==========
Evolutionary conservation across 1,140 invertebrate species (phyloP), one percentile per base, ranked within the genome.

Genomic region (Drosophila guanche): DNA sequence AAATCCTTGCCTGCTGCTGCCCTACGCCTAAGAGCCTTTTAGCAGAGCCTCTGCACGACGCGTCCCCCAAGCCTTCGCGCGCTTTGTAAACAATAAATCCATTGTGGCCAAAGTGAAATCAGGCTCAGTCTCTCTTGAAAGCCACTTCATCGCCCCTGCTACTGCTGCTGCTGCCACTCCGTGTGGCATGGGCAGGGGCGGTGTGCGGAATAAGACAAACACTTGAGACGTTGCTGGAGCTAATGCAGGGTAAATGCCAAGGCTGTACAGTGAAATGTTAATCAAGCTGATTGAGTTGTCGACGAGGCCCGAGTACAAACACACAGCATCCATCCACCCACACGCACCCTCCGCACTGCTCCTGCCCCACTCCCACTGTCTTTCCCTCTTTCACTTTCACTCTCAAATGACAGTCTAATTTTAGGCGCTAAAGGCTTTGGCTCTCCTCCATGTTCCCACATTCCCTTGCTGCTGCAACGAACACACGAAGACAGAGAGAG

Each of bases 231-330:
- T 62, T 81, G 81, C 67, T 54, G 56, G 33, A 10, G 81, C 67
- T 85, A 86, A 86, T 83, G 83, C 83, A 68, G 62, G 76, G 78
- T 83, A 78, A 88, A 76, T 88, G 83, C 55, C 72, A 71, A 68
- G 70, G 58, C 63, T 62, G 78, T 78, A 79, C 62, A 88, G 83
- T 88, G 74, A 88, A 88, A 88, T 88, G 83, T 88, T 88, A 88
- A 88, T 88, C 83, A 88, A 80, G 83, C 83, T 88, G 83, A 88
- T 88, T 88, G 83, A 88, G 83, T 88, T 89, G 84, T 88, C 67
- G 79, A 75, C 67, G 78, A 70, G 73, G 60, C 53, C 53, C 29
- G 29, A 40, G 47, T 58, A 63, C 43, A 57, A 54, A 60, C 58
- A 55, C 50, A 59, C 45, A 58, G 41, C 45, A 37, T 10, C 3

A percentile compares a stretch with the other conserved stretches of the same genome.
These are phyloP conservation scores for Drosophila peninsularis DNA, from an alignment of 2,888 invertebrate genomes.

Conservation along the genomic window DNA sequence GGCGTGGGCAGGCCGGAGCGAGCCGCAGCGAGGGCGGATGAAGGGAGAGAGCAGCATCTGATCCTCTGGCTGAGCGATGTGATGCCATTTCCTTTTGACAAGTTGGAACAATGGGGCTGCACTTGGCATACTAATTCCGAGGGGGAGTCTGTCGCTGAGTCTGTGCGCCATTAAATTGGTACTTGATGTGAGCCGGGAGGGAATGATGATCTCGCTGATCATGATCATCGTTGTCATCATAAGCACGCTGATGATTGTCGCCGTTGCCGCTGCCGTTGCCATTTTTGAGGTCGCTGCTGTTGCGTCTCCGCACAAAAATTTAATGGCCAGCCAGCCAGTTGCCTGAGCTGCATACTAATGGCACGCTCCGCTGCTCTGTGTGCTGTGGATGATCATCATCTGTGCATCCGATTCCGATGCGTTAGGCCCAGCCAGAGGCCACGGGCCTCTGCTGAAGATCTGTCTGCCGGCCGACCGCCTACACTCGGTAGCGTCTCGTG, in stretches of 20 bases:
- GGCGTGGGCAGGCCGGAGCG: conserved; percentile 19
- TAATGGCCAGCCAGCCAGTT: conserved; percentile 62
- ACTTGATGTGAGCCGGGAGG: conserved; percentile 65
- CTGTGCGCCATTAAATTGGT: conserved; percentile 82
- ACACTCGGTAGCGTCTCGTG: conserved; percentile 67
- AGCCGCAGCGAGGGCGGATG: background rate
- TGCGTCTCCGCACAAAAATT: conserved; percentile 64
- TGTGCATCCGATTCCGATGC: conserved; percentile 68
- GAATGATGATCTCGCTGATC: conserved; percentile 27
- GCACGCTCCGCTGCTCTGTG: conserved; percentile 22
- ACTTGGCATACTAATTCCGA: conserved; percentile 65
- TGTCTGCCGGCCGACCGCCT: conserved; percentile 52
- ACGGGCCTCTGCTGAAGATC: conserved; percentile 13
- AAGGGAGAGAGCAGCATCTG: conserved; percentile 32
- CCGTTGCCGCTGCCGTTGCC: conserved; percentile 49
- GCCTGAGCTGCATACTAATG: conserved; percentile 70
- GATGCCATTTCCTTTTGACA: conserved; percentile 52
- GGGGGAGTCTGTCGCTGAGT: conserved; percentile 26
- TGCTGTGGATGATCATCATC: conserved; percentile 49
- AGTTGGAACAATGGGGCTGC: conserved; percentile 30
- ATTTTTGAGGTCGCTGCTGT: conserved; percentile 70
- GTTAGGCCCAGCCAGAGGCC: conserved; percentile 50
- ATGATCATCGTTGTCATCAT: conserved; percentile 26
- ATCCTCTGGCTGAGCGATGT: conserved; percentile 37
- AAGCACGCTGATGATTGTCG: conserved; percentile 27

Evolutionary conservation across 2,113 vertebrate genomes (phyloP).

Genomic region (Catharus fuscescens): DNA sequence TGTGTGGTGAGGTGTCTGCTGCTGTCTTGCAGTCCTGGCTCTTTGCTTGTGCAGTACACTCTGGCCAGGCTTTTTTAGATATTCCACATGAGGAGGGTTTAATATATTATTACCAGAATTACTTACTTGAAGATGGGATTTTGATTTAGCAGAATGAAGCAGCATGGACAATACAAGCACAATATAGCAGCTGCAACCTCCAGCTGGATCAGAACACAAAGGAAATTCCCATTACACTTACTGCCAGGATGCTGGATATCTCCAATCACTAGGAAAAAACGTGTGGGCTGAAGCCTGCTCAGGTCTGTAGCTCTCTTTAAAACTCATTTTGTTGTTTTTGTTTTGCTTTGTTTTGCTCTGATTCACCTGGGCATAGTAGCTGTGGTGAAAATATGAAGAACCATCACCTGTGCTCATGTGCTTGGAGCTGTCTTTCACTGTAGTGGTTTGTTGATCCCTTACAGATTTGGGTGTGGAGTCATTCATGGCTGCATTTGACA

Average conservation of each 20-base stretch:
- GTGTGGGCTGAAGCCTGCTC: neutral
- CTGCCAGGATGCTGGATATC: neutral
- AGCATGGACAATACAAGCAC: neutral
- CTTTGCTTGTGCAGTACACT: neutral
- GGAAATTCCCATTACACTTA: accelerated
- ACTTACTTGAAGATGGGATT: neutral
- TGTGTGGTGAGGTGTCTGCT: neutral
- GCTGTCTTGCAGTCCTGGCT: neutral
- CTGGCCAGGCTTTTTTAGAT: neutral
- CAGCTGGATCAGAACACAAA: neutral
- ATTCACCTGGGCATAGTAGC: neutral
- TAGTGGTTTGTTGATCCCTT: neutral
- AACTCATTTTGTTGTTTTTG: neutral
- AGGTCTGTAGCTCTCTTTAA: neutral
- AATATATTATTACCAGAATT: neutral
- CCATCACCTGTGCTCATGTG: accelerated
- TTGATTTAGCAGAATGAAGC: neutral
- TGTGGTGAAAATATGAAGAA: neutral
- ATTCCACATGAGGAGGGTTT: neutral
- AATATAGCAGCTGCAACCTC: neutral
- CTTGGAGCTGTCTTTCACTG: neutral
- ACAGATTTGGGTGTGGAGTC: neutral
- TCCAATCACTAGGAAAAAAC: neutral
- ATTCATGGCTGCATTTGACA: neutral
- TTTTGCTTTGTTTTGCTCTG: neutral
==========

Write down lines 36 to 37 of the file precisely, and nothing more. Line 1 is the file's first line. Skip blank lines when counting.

- AGTTGGAACAATGGGGCTGC: conserved; percentile 30
- ATTTTTGAGGTCGCTGCTGT: conserved; percentile 70